IATA: Air cargo peak season off to slow start

Annual demand down 3.5 percent in October

(PHOTO: Shutterstock)
Alexandre de Juniac, director general of IATA.

The International Air Transport Association (IATA) released data for global air freight markets showing that demand, measured in freight tonne kilometres (FTKs), decreased by 3.5 percent in October 2019, compared to the same period in 2018. This marks a weak start to the traditional peak season for air cargo and the 12th consecutive month of year-on-year declines in freight volumes. Freight capacity, measured in available freight tonne kilometres (AFTKs), rose by 2.2 percent year-on-year in October 2019. Capacity growth has now outstripped demand growth for the 18th consecutive month. Over the past year, air cargo has suffered from the effects of the trade war between the US and China, the deterioration in global trade, and a broad-based slowing in economic growth. “Air cargo’s peak season is off to a disappointing start, with demand down 3.5 percent in October.  Demand is set to decline in 2019 overall – the weakest annual outcome since the global financial crisis. It has been a very tough year for the air cargo industry,” said Alexandre de Juniac, IATA’s director general and CEO.

Regional Performance

Airlines in Asia-Pacific and the Middle East suffered sharp declines in year-on-year growth in total air freight volumes in October 2019, while Latin American and European carriers experienced a more moderate decline. Africa was the only region to record growth in air freight demand compared to October last year.

  • Asia-Pacific airlines saw demand for air freight contract by 5.3 percent in October 2019, compared to the same period in 2018. Capacity increased by 0.6 percent. The US-China and South Korea-Japan trade wars have negatively affected the region. And the disruption to operations at Hong Kong International Airport – the largest cargo hub in the world – continues to impact activity. However, the thawing of US-China trade relations and robust economic growth in key regional economies are positive developments.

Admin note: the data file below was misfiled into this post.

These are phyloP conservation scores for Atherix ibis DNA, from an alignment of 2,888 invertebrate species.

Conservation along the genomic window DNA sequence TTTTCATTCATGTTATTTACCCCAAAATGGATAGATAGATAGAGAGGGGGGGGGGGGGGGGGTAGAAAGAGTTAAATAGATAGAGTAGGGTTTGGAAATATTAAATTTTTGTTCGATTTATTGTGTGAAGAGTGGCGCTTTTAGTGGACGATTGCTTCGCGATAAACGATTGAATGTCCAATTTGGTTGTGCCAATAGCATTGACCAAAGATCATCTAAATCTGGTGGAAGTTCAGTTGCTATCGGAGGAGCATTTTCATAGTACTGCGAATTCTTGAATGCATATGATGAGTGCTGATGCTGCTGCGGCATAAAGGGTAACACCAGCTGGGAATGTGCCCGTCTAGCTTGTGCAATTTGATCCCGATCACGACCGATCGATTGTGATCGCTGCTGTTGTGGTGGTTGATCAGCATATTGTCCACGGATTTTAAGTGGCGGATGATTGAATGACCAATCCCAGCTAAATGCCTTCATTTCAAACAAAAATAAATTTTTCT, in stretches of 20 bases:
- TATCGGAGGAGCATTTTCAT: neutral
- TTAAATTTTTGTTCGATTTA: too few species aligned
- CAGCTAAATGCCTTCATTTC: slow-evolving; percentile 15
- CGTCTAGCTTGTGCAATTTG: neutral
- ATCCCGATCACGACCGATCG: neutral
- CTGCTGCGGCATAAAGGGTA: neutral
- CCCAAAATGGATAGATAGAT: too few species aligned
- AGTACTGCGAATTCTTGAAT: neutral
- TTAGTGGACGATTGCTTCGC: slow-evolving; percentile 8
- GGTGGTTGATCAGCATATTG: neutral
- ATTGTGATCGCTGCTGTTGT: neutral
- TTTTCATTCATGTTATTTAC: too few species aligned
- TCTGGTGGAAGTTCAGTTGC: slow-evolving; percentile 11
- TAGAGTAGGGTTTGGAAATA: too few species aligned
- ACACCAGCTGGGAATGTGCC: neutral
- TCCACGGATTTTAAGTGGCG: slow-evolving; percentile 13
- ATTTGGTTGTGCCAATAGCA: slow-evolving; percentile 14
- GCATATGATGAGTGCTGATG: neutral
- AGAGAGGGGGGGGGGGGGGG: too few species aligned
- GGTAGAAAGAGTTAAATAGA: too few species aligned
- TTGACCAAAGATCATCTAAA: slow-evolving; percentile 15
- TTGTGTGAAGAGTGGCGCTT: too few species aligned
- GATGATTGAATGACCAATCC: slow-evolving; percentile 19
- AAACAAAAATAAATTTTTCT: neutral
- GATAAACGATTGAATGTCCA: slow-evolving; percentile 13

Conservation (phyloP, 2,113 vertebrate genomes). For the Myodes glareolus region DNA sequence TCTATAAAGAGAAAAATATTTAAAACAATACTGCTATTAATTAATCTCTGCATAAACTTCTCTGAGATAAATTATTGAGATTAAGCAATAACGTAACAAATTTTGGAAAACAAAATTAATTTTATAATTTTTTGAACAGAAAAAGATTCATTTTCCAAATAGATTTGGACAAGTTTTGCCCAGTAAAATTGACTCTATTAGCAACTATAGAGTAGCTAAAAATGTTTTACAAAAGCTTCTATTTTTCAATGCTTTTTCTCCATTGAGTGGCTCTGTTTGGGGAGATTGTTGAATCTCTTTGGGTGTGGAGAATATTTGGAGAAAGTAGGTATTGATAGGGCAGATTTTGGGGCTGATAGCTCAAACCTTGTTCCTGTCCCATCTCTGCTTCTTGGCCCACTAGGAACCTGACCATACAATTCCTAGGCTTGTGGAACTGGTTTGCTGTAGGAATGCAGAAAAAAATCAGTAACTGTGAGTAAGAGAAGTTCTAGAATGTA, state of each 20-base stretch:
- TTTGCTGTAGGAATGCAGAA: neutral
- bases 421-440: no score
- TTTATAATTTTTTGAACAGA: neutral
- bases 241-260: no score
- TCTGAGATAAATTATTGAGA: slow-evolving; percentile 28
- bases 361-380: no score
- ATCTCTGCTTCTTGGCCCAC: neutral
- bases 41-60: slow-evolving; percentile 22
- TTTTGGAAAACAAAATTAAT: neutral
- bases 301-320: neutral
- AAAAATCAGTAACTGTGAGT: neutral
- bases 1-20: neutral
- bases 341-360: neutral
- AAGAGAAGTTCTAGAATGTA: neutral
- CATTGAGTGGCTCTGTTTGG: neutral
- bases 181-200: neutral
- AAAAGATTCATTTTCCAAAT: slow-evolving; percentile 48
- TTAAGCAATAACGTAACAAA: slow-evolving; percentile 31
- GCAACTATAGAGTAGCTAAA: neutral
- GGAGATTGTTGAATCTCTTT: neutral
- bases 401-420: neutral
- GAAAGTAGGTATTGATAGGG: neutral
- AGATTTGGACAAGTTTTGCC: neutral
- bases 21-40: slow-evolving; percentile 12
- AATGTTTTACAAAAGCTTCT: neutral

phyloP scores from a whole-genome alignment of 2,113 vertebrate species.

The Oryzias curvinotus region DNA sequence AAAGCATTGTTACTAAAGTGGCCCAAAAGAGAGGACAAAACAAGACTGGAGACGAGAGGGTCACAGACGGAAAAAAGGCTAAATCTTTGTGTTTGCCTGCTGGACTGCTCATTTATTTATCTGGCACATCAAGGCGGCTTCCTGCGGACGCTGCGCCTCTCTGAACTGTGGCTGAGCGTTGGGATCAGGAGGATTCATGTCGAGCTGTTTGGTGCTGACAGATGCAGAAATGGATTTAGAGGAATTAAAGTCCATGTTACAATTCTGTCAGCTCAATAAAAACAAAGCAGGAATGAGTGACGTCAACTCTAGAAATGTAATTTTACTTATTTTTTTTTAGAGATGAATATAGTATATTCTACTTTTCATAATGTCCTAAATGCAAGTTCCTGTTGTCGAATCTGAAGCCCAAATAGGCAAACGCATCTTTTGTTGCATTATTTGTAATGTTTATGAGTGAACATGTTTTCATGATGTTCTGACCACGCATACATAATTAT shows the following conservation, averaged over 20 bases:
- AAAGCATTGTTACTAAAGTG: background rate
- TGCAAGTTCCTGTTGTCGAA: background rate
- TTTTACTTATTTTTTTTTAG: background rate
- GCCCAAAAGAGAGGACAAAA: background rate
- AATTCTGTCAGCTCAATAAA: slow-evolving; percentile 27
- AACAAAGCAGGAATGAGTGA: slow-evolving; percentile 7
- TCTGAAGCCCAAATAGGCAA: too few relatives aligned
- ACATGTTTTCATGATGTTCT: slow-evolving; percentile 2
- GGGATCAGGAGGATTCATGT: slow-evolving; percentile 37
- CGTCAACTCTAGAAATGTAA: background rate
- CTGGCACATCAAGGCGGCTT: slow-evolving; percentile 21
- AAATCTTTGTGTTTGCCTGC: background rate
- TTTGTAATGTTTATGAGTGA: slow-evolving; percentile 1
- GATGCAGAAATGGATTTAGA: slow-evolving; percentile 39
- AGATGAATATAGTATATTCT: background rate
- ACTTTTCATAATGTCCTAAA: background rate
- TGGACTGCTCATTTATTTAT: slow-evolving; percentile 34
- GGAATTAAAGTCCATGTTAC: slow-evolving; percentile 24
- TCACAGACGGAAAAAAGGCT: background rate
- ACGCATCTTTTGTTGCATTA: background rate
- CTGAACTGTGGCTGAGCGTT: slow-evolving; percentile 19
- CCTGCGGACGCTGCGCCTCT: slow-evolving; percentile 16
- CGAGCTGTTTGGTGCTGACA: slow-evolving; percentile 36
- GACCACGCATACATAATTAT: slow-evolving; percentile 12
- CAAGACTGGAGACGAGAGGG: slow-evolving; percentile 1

• North American airlines saw demand decrease by 2.4 percent in October 2019, compared to the same period a year earlier. Capacity increased by 3.1 percent. The underlying strength of the US economy has seen domestic air cargo outperform international which, as noted above, has also been impacted by the trade tensions with China.
  • European airlines posted a 1.5 percent decrease in freight demand in October 2019 compared to the same period a year earlier – a significant improvement over the 3.5 percent decrease in September. Better than expected economic activity in Q3 in several of the region’s large economies helped support demand. Capacity increased by 2.8 percent year-on-year.
  • Middle Eastern airlines’ freight volumes decreased 6 percent in October 2019 compared to the year-ago period. This was the sharpest drop in freight demand of any region for the month. Capacity increased by 0.9 percent. Against a backdrop of operational and geopolitical challenges facing some of the region’s key airlines, seasonally adjusted freight volumes in the region have resumed a modest upwards trend which is a positive development for the region’s carriers.
  • Latin American airlines experienced a decrease in freight demand in October 2019 of 2.6 percent compared to the same period last year.  Various social and economic headwinds in the region’s key economies have impacted the region’s air cargo performance. Capacity increased by 2.3 percent year-on-year.
  • African carriers posted the fastest growth of any region in October 2019, with an increase in demand of 12.6 percent compared to the same period a year earlier. Strong trade and investment links with Asia contributed to the positive performance. Freight volumes on key Africa-Asia routes were up 23 percent annually in September (latest available data). Capacity grew 13.9 percent year-on-year.
AAV Media Kit
Previous articleAviation News in Brief 2 Dec 2019
Next articleUnited orders 50 Airbus A321XLRs as Airbus rejigs comms team
Asian Aviation
Matthew Driskill is the Editor of Asian Aviation and is based in Cambodia. He has been an Asia-based journalist and content producer since 1990 for outlets including Reuters and the International Herald Tribune/New York Times and is a former president of the Foreign Correspondents Club of Hong Kong. He frequently appears on international broadcast outlets like CNN, Al Jazeera and the BBC and has taught journalism at Hong Kong University and the American University of Paris. Driskill has received awards from the Associated Press for Investigative Reporting and Business Writing and in 1989 was named the John J. McCloy Fellow by the Graduate School of Journalism at Columbia University in New York where he earned his Master's Degree.


Please enter your comment!
Please enter your name here